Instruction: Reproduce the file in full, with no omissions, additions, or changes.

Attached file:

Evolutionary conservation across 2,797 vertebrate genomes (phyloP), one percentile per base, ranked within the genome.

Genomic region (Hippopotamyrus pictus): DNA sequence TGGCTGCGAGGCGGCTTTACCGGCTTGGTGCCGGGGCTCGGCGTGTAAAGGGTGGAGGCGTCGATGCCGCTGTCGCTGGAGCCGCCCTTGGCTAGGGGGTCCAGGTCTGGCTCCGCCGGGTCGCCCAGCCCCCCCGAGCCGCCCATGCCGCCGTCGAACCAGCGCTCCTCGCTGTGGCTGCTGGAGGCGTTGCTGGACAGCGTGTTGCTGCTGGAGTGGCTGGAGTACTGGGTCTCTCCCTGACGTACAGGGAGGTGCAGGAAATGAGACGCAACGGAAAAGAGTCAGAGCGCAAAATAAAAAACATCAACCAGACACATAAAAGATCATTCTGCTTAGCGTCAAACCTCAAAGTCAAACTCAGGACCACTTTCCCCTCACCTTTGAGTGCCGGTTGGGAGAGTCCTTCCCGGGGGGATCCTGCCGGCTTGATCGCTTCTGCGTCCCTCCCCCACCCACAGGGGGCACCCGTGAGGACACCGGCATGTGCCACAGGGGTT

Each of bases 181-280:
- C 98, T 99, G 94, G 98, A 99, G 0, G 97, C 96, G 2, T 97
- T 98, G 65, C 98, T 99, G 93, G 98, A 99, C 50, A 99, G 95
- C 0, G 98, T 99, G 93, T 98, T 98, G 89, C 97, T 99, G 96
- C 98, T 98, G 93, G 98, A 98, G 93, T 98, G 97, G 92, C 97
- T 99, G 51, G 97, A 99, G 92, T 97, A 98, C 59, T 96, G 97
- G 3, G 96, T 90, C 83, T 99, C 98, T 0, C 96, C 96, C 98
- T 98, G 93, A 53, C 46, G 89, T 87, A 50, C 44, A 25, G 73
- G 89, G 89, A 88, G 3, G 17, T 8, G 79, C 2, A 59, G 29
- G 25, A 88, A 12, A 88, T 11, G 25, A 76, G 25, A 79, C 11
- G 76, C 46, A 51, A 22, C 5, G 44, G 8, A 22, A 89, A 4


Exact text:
Evolutionary conservation across 2,797 vertebrate genomes (phyloP), one percentile per base, ranked within the genome.

Genomic region (Hippopotamyrus pictus): DNA sequence TGGCTGCGAGGCGGCTTTACCGGCTTGGTGCCGGGGCTCGGCGTGTAAAGGGTGGAGGCGTCGATGCCGCTGTCGCTGGAGCCGCCCTTGGCTAGGGGGTCCAGGTCTGGCTCCGCCGGGTCGCCCAGCCCCCCCGAGCCGCCCATGCCGCCGTCGAACCAGCGCTCCTCGCTGTGGCTGCTGGAGGCGTTGCTGGACAGCGTGTTGCTGCTGGAGTGGCTGGAGTACTGGGTCTCTCCCTGACGTACAGGGAGGTGCAGGAAATGAGACGCAACGGAAAAGAGTCAGAGCGCAAAATAAAAAACATCAACCAGACACATAAAAGATCATTCTGCTTAGCGTCAAACCTCAAAGTCAAACTCAGGACCACTTTCCCCTCACCTTTGAGTGCCGGTTGGGAGAGTCCTTCCCGGGGGGATCCTGCCGGCTTGATCGCTTCTGCGTCCCTCCCCCACCCACAGGGGGCACCCGTGAGGACACCGGCATGTGCCACAGGGGTT

Each of bases 181-280:
- C 98, T 99, G 94, G 98, A 99, G 0, G 97, C 96, G 2, T 97
- T 98, G 65, C 98, T 99, G 93, G 98, A 99, C 50, A 99, G 95
- C 0, G 98, T 99, G 93, T 98, T 98, G 89, C 97, T 99, G 96
- C 98, T 98, G 93, G 98, A 98, G 93, T 98, G 97, G 92, C 97
- T 99, G 51, G 97, A 99, G 92, T 97, A 98, C 59, T 96, G 97
- G 3, G 96, T 90, C 83, T 99, C 98, T 0, C 96, C 96, C 98
- T 98, G 93, A 53, C 46, G 89, T 87, A 50, C 44, A 25, G 73
- G 89, G 89, A 88, G 3, G 17, T 8, G 79, C 2, A 59, G 29
- G 25, A 88, A 12, A 88, T 11, G 25, A 76, G 25, A 79, C 11
- G 76, C 46, A 51, A 22, C 5, G 44, G 8, A 22, A 89, A 4